Interesting sites using Google Maps, suggested to me from post on Diversity Forum. The following sites show examples of how to integrate google maps into your sites. ProgrammableWeb: Google Maps API Profile < Google Maps API < London Panoramas Google Map < CommunityWalk < >

London Museum's Group

Attending a meeting of the London Museum's Group, of which I am a committee member. I was rather struck by the fact that ALM, London gets £155, 000 for 2 years to spend on its museum strategy while the London Hub gets £5.8m! Ofcourse it isn't quite as simple as that (as some of the £5.8m goes towards the wider Museum community) but it enabled me to have a go at the whole stupid 'Renaissance in the Region' system which allows such inequalities to exist. Ben Travers of ALM, London presented his plans for spending the £155.000. which seemed very sensible, but I asked him what could he do if he had £5.8m! This sum of money would allow his strategy to be properly rolled out but as it is he has far too little money to make much of an impact.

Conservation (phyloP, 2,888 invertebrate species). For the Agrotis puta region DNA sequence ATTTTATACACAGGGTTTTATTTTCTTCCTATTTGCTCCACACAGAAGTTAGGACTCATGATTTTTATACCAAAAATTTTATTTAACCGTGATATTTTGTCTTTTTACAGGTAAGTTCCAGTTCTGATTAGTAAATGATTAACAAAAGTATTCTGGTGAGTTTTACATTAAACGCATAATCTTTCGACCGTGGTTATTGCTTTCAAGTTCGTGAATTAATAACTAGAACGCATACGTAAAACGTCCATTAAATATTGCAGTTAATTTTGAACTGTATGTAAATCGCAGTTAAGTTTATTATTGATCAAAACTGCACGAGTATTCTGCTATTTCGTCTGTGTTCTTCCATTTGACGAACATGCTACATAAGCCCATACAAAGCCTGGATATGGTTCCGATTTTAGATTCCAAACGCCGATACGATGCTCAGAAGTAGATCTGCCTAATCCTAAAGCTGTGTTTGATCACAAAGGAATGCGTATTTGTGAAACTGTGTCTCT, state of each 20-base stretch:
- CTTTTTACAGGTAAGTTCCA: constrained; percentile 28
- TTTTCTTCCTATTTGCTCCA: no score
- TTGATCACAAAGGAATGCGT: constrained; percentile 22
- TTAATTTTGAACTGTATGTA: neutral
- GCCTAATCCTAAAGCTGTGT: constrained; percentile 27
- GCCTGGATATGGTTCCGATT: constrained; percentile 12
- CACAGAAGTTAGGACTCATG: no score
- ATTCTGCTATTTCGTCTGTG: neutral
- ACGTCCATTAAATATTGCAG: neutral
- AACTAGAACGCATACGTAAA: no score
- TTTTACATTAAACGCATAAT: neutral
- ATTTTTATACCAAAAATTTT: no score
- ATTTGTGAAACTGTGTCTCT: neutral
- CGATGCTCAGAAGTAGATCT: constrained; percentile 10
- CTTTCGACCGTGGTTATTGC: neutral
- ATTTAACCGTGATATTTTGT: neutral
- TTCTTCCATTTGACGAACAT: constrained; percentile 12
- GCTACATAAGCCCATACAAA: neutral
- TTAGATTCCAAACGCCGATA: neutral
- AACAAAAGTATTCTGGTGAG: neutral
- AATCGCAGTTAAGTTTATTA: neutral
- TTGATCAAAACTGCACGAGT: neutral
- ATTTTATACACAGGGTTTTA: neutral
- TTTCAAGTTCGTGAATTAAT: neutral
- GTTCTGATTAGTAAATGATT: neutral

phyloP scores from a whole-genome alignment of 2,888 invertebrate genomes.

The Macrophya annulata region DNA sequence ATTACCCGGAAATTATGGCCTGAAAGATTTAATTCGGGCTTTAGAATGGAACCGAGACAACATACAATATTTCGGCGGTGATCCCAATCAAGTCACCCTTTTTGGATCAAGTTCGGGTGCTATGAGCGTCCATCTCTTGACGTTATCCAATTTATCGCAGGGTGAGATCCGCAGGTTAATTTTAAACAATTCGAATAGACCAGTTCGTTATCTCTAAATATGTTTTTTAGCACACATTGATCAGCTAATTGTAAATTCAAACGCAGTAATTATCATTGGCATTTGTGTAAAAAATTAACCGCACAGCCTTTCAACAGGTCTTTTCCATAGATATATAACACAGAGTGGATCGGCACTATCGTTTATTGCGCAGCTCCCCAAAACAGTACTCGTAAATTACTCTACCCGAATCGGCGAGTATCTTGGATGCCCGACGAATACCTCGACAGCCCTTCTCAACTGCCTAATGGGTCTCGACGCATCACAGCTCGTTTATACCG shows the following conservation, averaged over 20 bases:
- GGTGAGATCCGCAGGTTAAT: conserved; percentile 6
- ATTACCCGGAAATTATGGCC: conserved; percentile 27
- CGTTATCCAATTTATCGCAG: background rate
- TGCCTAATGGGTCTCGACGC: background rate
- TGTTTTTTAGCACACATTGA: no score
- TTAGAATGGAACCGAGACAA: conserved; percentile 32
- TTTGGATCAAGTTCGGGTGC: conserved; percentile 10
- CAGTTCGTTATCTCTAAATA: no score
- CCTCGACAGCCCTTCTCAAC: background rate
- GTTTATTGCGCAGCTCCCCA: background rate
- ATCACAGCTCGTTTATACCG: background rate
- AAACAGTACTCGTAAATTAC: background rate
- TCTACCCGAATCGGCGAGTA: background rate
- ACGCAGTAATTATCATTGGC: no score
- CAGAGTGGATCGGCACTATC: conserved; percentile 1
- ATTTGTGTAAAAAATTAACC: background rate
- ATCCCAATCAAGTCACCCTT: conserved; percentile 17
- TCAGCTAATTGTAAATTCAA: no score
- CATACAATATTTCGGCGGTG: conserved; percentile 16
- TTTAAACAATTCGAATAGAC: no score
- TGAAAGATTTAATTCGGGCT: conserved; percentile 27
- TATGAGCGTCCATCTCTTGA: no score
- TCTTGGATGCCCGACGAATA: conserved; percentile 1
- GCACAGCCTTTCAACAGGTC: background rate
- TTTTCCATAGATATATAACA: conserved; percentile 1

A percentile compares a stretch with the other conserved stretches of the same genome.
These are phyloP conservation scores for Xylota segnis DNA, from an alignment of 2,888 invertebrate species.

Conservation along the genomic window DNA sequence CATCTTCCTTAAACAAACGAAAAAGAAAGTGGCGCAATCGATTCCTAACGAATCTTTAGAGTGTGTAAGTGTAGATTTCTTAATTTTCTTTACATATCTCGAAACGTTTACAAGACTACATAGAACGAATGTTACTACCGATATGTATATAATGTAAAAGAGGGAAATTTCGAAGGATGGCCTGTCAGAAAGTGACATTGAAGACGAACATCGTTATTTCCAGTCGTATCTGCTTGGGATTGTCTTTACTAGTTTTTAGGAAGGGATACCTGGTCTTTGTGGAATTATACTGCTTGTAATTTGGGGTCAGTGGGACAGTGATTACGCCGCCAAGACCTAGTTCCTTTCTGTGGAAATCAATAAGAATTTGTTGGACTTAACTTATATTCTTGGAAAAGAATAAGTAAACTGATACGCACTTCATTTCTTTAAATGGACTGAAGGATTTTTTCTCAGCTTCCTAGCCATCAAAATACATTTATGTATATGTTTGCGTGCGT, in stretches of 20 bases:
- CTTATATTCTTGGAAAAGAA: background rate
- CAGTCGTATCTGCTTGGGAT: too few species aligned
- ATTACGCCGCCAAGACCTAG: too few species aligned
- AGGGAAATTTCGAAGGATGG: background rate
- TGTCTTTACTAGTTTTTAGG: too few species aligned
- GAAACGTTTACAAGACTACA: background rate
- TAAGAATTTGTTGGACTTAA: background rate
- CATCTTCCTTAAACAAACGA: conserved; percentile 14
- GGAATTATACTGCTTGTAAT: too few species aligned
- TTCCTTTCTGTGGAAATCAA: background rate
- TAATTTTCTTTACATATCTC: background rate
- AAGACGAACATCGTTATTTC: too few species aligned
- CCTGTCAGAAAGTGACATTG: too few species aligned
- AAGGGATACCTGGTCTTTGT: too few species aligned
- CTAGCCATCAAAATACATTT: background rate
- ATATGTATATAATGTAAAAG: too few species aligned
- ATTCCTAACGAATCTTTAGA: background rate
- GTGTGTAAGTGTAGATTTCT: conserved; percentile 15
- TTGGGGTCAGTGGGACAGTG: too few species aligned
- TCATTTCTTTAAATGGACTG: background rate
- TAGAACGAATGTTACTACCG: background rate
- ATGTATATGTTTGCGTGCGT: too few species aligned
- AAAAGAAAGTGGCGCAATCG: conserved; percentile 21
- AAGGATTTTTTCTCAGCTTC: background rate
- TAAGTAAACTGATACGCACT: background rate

Cows taste better if ....

According to Laurent Vernet, Master of Beef, animals from small farms taken to local abattoirs by a farmer the cow knows will taste better than one stessed out during their anonymous final hours. Reason being less stress hormones find their way to their bloodstream. This seem strangely like good news - the world is arranged right, a happy cow is a tasty cow. Or on second thoughts, isn't that rather ghastly, you treat an animcal nicely JUST so it tastes nice. How would you feel if that was why your friends and neighbours were nice to you! Makes you want to be a vegetarian.